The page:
General Fusion: A miniature sun rises in the west

Fusion power at a fraction of the cost

(Photo: General Fusion)

(Photo: General Fusion)

In space, stars are born and die every day. It’s less frequent that they do so inside of a warehouse in Burnaby, B.C. But that’s what General Fusion aims to do—at least in miniature.

Fusion power—pressing atoms together until they fuse into heavier elements and release energy, just like they do inside the sun’s core—is an old dream, and for just as long, a scientific bugbear. A seven-country consortium is spending 30 years and $17 billion on the International Thermonuclear Experimental Reactor to prove fusion is commercially viable. General Fusion founder and president Michael Laberge believes he can do it much faster and cheaper.

The company is trying to blaze the fastest, most practical and lowest-cost path to commercial fusion power, with the near-term goal of developing a full-scale prototype fusion power plant for the comparative bargain of $500 million. In a field that’s long struggled to prove scientific doubters wrong (and attracted more than a few charlatans selling snake oil), Laberge’s efforts have been enough to attract serious investors like Cenovus Energy and Amazon founder Jeff Bezos.

In September, General Fusion added some serious scientific muscle to its team, appointing two renowned names in energy and technology circles to its board. Frederick W. Buckman, a PhD in nuclear engineering from MIT, is a veteran energy executive and CEO of Powerlink Transmission Co.; Jacques Besnainou is the former president and CEO of Areva Group North America, a global player in nuclear power.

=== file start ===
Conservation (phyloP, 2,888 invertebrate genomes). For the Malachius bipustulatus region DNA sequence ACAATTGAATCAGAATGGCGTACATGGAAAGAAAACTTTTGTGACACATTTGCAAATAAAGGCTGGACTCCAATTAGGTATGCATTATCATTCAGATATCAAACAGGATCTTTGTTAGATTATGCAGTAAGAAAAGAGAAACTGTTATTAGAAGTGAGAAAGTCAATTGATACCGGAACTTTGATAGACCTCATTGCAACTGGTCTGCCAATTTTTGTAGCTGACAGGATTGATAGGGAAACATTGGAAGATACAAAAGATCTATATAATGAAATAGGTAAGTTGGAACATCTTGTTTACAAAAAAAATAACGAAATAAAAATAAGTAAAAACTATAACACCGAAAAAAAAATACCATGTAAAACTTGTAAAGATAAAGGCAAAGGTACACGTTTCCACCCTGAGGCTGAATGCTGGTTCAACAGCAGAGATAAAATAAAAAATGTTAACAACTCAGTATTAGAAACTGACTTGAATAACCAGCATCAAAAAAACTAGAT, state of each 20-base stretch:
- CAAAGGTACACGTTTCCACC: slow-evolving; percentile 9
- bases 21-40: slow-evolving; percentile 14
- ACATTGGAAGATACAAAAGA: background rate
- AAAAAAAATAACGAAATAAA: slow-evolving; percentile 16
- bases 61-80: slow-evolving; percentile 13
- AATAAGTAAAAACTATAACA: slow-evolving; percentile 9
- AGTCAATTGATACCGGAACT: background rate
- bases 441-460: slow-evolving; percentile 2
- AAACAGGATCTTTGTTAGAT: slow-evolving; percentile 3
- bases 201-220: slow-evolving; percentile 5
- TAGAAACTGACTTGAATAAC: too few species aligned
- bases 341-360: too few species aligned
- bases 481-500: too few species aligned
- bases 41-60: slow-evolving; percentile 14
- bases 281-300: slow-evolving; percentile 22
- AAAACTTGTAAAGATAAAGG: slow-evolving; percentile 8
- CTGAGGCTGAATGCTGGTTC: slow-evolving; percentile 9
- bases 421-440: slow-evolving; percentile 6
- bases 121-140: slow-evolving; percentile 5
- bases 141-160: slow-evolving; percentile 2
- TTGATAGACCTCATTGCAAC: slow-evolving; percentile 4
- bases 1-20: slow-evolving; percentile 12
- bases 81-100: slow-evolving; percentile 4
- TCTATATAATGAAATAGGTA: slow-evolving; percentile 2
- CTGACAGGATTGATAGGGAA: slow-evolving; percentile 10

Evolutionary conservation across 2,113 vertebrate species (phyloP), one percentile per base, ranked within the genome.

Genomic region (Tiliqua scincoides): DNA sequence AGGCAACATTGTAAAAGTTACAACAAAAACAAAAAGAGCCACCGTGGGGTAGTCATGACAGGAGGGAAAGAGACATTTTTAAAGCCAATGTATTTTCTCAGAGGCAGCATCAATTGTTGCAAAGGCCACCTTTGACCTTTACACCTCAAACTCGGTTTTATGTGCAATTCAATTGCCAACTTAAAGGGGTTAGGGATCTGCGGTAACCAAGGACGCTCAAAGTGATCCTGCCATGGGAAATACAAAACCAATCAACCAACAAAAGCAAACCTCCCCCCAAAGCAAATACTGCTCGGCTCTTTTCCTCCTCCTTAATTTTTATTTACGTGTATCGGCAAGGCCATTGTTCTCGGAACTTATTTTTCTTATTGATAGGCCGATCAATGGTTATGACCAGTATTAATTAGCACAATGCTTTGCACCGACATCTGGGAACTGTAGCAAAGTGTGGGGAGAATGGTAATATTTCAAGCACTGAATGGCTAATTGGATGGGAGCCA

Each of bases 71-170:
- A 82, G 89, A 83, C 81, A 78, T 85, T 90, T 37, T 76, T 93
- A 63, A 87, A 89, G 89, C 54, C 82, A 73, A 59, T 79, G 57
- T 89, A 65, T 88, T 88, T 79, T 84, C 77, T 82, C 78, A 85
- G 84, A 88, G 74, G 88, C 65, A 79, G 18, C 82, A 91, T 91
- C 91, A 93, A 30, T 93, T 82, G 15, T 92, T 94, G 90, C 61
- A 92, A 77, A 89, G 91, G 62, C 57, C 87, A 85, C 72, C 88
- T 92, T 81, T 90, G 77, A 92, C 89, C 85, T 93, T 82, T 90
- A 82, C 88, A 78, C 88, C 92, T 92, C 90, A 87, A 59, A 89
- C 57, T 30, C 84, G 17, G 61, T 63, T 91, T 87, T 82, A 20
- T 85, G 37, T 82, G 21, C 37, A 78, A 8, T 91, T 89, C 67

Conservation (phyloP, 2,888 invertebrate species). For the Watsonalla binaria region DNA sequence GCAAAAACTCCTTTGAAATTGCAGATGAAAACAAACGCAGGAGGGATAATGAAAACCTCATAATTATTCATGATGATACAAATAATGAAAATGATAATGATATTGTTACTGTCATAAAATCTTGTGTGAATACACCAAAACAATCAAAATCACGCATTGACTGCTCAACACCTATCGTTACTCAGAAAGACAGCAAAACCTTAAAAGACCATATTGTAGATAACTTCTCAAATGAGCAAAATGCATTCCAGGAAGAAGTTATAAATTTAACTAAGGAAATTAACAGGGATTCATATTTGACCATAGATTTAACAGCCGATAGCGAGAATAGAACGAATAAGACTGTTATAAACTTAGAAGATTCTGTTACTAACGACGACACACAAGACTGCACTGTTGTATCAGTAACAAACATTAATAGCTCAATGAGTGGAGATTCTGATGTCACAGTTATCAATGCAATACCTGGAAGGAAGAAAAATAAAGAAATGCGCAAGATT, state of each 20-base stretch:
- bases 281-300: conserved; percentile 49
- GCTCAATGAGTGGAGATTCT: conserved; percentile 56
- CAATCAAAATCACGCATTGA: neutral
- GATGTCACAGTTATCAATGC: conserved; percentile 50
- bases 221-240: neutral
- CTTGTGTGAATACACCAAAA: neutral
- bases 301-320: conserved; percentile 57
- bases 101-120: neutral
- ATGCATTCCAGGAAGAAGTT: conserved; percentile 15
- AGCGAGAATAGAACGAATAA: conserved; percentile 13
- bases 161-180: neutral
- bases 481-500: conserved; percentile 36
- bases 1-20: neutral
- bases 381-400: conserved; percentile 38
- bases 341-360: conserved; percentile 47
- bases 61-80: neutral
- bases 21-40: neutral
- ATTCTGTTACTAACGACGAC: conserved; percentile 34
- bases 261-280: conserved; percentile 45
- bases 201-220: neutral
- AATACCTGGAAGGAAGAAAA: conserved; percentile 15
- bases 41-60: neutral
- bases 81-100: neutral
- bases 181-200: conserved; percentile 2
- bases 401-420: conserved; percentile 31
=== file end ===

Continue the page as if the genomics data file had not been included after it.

“The fact that quality people with their resumés are joining the company is a big vote of confidence in what General Fusion is doing,” says the company’s chairman, Rick Wills.

General Fusion’s system uses a sphere, filled with molten lead-lithium that is pumped to form a vortex. Plasma is injected into the vortex, and an array of pistons drives a pressure wave into the centre of the sphere to compress the plasma into fusion conditions. It would use abundant raw materials and produce no emissions or radioactive waste. That’s the idea, anyway.

Michael Delage, General Fusion’s vice-president of business development, says there have been delays that have disrupted the company’s ideal timeline, but “that’s science.”

“We’re working hard to have a full prototype system in the next few years,” says Delage. “The goal we’re focused on right now is getting to the point where we can build that full-size complete prototype.”